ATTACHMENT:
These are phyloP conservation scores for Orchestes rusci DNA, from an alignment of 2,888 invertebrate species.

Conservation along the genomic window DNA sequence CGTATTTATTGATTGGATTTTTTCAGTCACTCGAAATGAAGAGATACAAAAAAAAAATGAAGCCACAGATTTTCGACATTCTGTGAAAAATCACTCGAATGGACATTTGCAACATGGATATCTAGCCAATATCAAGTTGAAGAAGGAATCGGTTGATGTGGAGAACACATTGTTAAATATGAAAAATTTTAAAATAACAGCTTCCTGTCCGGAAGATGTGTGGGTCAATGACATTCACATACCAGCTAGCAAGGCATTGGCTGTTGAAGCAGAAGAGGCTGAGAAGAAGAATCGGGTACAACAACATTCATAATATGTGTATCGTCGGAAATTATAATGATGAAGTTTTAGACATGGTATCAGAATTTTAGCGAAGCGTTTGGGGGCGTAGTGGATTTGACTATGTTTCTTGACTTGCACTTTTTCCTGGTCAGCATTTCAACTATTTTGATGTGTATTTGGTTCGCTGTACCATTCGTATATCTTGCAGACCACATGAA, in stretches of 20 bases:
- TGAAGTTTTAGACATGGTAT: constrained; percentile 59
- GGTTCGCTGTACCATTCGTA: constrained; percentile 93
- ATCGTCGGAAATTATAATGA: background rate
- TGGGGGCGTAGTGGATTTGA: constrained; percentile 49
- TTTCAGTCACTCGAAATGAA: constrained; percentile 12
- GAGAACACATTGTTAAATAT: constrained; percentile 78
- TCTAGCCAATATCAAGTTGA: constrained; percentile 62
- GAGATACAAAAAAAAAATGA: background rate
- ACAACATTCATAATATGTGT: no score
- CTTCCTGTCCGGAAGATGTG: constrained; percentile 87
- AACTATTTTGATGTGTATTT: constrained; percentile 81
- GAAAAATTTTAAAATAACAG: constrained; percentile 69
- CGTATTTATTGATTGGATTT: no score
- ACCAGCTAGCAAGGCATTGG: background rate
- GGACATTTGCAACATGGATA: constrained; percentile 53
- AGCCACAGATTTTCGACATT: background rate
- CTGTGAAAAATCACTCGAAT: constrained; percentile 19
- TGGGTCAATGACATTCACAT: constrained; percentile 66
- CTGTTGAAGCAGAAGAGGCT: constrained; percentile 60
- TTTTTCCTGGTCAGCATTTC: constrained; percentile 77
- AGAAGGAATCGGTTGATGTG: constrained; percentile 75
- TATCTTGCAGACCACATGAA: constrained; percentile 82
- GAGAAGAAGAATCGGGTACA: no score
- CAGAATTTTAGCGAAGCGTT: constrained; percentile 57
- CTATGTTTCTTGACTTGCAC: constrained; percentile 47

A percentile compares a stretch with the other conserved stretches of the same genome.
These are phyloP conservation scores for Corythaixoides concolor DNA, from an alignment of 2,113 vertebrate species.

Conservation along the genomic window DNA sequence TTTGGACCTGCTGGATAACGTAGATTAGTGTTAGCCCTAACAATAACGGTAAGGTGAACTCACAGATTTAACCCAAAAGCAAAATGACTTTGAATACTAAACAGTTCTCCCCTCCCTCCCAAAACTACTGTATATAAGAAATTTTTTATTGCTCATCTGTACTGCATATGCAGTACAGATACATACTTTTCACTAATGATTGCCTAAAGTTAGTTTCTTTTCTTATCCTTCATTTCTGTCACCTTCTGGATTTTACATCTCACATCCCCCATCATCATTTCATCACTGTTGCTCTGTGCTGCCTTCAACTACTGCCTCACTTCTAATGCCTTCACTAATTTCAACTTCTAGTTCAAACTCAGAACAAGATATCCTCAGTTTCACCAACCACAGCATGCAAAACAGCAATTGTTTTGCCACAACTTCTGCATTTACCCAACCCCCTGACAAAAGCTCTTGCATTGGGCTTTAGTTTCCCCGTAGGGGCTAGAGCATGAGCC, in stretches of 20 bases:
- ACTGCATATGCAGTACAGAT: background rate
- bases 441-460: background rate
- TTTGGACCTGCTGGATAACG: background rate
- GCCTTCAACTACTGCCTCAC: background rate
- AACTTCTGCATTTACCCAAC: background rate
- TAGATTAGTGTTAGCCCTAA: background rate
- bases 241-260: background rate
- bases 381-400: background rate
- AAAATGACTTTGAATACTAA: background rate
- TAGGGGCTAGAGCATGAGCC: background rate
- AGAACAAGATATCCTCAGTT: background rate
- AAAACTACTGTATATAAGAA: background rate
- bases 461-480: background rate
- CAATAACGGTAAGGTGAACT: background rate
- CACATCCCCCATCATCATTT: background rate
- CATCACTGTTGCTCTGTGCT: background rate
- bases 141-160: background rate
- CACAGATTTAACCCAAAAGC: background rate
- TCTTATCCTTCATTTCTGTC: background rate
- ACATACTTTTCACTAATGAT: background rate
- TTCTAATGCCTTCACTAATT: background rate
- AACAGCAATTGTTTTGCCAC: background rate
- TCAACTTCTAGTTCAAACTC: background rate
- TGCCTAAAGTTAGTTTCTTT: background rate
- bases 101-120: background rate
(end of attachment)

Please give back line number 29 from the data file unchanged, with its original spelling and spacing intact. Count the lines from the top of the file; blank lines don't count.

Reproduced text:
These are phyloP conservation scores for Corythaixoides concolor DNA, from an alignment of 2,113 vertebrate species.